On the 30th of July, 1844, was re-examined a barrow [Map] upon the Oldham Farm, Middleton, which was unsuccessfully opened by Mr. William Bateman, on the 18th of May, 1825, nor was this second investigation much more interesting, as the barrow proved in most respects the same as the one on Ringham Lowe [Map], which is within half a mile of the one in question. There were the remains of a large fire visible in the centre of this mound, upon the level of the undisturbed soil, where were also some pieces of sandstone and some quartz pebbles, neither of which are to be found in the neighbourhood. The only articles of human origin were several pieces of kneaded clay, partially hardened by the fire, and a broken piece of coarse pottery of very hard texture.
On the 31st of July, 1844, a small barrow [Map] on the One-ash Farm was opened; it was very low, being in no place more than a foot above the surrounding ground; owing to this circumstance the bones had been much disturbed and broken by the passing of the ploughshare over the mound. Near the centre of the barrow were the remains of a human skeleton, which had been accompanied by an ornamented drinking-cup, now broken to fragments; about the same place were perceived a great number of rats' bones, a few horse's teeth, a part of a boar's tusk, and a piece of rubbed sandstone, which had been burnt until it had become quite red, together with a few bits of flint. In other parts of the tumulus human bones were discovered, which would indicate this barrow to have been the resting-place of about six ancient Britons.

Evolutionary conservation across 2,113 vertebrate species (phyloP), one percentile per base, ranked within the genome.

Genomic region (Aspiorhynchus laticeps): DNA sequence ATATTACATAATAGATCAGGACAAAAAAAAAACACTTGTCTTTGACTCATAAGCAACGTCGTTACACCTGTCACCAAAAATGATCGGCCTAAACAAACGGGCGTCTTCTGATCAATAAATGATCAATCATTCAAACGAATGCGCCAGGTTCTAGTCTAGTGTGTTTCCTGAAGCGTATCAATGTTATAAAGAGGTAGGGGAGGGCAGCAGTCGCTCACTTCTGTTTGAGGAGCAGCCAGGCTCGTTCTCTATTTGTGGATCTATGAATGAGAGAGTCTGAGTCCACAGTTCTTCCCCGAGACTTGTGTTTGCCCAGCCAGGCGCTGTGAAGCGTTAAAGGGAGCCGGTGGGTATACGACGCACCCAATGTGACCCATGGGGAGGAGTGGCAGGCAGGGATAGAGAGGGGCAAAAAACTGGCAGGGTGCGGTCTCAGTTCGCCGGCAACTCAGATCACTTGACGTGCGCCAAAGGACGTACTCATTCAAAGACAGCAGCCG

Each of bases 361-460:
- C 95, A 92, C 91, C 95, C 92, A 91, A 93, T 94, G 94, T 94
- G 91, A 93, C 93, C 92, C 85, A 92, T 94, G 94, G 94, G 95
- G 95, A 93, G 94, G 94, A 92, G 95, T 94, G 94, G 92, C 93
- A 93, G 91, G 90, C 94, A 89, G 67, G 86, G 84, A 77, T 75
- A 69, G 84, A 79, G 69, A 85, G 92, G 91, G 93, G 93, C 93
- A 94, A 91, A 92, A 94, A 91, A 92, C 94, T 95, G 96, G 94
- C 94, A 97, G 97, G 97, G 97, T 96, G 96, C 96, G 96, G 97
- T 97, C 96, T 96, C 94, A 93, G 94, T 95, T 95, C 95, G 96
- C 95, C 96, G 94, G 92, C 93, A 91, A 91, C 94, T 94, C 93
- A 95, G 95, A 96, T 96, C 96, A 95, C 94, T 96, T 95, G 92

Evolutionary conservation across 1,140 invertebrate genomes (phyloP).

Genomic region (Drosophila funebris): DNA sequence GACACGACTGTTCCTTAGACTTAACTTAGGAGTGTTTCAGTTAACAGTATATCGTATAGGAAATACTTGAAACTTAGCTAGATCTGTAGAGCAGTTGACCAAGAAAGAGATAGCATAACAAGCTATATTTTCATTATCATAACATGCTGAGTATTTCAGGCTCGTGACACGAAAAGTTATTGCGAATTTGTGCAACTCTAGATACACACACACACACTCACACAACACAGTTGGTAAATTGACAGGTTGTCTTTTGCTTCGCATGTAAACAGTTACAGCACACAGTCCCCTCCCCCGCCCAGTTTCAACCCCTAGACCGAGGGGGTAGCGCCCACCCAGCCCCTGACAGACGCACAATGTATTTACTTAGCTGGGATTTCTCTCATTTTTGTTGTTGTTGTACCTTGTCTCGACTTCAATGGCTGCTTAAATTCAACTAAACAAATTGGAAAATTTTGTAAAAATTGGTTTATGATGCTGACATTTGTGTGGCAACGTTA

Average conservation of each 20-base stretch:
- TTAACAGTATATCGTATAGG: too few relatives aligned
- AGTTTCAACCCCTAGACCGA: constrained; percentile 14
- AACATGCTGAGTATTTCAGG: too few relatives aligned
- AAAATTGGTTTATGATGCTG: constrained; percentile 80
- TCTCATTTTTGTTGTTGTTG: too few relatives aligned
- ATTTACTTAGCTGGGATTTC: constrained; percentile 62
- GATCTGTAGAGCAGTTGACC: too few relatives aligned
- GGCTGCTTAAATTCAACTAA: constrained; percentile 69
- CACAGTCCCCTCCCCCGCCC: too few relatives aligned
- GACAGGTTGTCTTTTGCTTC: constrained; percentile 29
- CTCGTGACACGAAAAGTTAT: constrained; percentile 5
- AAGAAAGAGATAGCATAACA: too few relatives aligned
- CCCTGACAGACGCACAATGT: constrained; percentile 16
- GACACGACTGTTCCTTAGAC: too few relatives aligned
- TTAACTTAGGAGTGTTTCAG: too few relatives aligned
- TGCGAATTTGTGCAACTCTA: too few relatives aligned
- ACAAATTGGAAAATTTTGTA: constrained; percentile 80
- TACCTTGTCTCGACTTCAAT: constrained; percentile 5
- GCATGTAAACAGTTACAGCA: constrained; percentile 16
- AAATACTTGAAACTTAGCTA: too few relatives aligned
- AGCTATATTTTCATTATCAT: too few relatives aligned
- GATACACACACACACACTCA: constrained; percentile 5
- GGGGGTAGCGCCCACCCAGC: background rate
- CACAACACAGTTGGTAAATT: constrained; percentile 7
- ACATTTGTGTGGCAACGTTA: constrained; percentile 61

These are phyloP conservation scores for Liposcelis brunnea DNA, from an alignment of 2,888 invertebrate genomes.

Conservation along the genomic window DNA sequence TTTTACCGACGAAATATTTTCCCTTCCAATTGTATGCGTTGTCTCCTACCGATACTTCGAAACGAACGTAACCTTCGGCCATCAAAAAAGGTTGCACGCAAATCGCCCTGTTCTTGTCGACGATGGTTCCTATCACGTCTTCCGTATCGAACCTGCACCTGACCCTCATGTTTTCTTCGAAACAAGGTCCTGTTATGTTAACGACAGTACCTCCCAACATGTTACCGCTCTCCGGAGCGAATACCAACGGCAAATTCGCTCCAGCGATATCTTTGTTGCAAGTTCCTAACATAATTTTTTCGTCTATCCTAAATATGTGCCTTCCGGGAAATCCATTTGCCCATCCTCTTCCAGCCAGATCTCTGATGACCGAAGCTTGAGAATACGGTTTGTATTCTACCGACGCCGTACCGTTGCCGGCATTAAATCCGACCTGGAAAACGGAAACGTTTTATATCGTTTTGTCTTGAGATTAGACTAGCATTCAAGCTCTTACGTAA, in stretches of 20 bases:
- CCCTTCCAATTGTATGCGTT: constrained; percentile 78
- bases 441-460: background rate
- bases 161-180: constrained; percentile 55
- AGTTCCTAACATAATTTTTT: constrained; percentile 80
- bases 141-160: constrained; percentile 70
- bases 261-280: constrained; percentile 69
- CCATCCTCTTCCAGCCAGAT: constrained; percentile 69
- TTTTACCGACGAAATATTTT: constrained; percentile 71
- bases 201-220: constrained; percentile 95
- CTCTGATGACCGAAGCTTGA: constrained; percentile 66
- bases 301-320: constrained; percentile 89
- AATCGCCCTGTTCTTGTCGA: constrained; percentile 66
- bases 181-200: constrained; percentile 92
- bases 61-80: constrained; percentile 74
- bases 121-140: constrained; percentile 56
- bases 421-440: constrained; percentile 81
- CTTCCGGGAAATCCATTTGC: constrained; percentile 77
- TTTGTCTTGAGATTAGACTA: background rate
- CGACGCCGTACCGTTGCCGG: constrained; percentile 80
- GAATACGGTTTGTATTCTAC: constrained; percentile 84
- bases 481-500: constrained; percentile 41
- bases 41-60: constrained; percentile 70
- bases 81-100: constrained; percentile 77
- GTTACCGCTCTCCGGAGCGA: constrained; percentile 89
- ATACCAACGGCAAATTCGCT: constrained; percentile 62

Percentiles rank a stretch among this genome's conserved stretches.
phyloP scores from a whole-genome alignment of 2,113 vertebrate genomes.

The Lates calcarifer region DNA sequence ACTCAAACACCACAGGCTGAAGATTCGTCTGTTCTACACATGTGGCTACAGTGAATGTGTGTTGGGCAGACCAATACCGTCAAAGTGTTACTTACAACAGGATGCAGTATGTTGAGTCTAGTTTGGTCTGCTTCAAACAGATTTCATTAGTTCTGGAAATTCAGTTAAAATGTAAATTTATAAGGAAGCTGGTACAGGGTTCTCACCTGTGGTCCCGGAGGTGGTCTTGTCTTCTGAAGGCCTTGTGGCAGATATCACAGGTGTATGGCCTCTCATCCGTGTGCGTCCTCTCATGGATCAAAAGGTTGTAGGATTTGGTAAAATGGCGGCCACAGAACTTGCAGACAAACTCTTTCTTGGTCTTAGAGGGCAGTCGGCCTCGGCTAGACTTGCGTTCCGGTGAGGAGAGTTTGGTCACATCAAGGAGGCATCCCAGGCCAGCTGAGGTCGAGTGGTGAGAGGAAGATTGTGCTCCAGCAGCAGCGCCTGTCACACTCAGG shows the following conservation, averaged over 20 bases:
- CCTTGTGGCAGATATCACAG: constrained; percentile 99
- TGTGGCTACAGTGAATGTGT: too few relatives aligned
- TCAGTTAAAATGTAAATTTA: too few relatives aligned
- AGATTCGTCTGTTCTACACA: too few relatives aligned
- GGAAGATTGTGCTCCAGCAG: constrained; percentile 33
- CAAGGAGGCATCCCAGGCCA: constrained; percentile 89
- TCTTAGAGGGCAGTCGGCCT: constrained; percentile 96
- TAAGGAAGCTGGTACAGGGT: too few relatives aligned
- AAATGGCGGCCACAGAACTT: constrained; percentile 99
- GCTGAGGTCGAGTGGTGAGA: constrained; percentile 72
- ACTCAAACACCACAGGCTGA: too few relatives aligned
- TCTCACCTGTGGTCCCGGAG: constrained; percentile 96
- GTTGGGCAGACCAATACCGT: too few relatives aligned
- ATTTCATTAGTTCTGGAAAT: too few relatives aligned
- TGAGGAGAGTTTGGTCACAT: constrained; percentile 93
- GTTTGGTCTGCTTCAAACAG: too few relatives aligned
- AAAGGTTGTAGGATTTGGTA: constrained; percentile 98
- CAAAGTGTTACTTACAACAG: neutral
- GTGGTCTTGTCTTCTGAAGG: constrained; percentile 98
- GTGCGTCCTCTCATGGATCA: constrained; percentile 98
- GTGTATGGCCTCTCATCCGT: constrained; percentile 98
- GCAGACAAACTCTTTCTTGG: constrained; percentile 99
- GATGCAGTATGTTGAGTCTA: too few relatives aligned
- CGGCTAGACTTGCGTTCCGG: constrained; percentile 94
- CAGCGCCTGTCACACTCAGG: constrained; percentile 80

Since the above account was written it has been ascertained that this tumulus was opened in 1818, by Mr. Samuel Mitchell, who discovered part of a neatly-ornamented urn, about six inches in diameter, which had contained calcined bones; also some animal bones and an entire human skull.